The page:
Live Nation is also accused of threatening financial retaliation against potential competitors and venues that work with rivals; strategically acquiring smaller and regional competitive threats for the purpose of growing their competitive moat; and exploiting a relationship with venue partner Oak View Group, flipping the latter’s contracts over to Ticketmaster and discouraging competition in concert promotions.

The lawsuit claims that Live Nation has discouraged bidding wars for artists and has unlawfully pressured artists into signing on for promotional services if they want to use the company’s venues, at times sacrificing profits it can earn as a venue owner by preferring to let its venues sit empty rather than have artists with other promotional contracts.

“In its own words, Live Nation uses its exclusionary conduct as a ‘hedge against significant improvements by the competition or even a new competitor.’ But the cost of that hedge is one that we all pay, for example a broken ticketing website with substandard customer service that still captures your valuable data,” Assistant Attorney General Jonathan Kanter said during a press conference.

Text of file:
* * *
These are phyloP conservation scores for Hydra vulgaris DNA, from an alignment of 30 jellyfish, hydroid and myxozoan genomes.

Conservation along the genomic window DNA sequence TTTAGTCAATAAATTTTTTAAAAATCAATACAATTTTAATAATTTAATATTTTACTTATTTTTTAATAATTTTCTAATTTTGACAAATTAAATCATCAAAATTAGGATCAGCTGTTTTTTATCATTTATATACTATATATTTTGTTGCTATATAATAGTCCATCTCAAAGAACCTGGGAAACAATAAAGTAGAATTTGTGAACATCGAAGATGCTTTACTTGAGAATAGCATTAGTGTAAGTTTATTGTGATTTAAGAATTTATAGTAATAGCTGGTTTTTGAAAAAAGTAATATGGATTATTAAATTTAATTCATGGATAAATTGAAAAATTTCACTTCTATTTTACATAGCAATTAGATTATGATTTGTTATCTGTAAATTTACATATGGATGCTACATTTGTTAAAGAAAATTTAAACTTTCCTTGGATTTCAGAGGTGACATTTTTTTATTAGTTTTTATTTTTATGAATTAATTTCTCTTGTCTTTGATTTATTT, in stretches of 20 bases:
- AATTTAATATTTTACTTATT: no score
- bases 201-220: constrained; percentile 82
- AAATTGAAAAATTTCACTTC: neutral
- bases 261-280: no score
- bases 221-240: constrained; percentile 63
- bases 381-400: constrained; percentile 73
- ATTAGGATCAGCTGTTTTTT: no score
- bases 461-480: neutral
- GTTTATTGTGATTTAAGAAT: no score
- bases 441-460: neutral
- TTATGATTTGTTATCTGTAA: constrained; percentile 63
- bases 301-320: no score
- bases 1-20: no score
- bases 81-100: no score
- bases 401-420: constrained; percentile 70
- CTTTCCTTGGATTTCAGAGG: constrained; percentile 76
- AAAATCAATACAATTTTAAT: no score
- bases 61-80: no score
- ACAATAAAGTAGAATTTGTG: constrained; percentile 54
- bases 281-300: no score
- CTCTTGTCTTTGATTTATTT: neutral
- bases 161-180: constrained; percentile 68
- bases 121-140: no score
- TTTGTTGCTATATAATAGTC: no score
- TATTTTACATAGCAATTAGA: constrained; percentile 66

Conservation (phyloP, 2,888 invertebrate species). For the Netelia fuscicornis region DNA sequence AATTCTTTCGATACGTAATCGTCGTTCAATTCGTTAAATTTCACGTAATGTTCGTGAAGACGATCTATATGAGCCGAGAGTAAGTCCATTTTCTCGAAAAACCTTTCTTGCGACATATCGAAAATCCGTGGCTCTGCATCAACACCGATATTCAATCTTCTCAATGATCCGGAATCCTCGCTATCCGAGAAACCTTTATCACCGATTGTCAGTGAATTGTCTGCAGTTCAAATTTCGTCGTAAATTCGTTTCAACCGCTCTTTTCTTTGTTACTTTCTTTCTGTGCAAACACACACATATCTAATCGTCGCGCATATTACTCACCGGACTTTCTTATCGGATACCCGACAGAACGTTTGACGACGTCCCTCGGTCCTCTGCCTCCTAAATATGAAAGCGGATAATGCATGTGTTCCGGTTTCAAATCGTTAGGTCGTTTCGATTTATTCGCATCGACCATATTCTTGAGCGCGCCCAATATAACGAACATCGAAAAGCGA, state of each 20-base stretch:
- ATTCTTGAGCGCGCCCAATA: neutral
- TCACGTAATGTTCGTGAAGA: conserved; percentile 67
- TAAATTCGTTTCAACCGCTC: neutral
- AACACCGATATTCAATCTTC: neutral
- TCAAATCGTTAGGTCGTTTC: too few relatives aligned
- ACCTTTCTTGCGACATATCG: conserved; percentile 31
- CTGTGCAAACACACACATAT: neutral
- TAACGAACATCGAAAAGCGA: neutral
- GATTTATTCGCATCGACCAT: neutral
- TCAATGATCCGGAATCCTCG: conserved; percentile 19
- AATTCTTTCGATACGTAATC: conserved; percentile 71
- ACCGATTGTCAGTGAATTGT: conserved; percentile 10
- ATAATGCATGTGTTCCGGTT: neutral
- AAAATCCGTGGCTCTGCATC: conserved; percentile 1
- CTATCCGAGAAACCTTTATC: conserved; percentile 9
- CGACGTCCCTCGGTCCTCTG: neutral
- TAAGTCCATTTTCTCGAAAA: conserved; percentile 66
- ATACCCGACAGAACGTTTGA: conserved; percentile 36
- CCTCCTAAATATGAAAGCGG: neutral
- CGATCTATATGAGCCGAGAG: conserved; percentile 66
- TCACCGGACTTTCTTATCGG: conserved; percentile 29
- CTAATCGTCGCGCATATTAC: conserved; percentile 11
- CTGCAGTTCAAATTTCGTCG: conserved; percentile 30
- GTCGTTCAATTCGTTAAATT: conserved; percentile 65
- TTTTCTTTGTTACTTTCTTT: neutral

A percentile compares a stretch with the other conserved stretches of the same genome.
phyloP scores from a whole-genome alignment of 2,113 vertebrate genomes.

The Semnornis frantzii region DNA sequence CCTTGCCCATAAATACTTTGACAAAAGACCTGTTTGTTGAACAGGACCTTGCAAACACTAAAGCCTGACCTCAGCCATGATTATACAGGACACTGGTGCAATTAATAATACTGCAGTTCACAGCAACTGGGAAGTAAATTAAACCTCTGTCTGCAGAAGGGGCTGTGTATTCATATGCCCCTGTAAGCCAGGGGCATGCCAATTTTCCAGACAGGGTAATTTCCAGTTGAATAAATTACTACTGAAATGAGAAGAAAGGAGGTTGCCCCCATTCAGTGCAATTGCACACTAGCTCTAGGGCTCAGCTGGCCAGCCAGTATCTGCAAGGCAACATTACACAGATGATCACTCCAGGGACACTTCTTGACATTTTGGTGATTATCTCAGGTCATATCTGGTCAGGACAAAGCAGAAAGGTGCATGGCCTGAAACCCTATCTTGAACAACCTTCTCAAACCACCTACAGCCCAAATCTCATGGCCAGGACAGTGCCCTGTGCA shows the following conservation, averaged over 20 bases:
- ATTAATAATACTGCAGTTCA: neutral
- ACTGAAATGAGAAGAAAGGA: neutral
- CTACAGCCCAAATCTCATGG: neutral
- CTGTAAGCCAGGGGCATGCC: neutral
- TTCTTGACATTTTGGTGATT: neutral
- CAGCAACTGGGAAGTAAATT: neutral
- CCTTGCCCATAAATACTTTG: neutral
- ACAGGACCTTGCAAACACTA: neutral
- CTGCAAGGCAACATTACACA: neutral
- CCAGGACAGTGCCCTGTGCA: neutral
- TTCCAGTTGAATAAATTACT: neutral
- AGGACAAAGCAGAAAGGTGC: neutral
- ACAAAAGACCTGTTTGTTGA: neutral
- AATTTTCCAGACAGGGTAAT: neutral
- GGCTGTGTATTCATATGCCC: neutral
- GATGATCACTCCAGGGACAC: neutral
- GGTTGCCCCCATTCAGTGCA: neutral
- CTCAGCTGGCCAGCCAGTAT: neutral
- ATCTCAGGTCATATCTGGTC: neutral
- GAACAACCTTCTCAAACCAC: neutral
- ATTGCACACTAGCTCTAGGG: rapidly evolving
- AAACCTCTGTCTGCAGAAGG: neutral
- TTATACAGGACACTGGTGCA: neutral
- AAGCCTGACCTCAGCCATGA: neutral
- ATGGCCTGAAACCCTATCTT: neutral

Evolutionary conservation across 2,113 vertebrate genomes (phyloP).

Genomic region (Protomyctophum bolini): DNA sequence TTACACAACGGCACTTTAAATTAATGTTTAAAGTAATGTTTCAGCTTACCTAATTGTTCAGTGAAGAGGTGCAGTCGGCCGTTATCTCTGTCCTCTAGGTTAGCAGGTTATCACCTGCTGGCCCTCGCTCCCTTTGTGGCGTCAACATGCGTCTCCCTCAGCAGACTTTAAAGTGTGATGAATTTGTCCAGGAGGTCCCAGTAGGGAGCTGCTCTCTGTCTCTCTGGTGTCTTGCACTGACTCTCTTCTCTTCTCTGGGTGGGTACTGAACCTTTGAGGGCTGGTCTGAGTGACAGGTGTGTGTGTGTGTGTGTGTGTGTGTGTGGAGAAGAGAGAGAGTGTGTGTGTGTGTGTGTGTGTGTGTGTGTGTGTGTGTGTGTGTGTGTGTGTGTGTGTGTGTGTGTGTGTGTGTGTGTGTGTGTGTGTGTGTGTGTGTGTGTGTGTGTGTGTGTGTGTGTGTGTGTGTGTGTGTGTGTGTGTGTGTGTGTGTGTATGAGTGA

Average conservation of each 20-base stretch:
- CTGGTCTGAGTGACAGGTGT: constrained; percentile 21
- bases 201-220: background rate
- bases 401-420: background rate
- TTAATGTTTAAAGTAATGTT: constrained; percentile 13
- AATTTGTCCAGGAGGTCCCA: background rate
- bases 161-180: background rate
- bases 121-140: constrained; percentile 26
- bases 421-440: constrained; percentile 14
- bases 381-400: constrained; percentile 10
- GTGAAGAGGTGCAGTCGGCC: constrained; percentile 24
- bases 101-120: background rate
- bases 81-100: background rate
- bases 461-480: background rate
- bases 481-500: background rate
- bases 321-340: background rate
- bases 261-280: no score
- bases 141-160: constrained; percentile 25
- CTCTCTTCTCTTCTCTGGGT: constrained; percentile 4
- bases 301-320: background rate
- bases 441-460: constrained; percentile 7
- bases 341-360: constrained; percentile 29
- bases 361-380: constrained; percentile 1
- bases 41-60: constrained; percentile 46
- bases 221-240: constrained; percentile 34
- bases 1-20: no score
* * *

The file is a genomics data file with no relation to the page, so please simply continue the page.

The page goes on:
“It is through these exclusive ticketing arrangements that Americans face the dreaded Ticketmaster tax, the seemingly endless set of fees ironically named service fee or convenience fee when they are anything but,” Kanter said.

Ticket prices

Live Nation made headlines last year when a surge of demand from 14 million users, including bots, for Taylor Swift concert tickets led to site disruptions and slow queues. A Senate subcommittee issued a subpoena to Live Nation and Ticketmaster in November 2023, following a monthslong probe prompted by the exorbitant inflated ticket prices in Swift’s Eras Tour.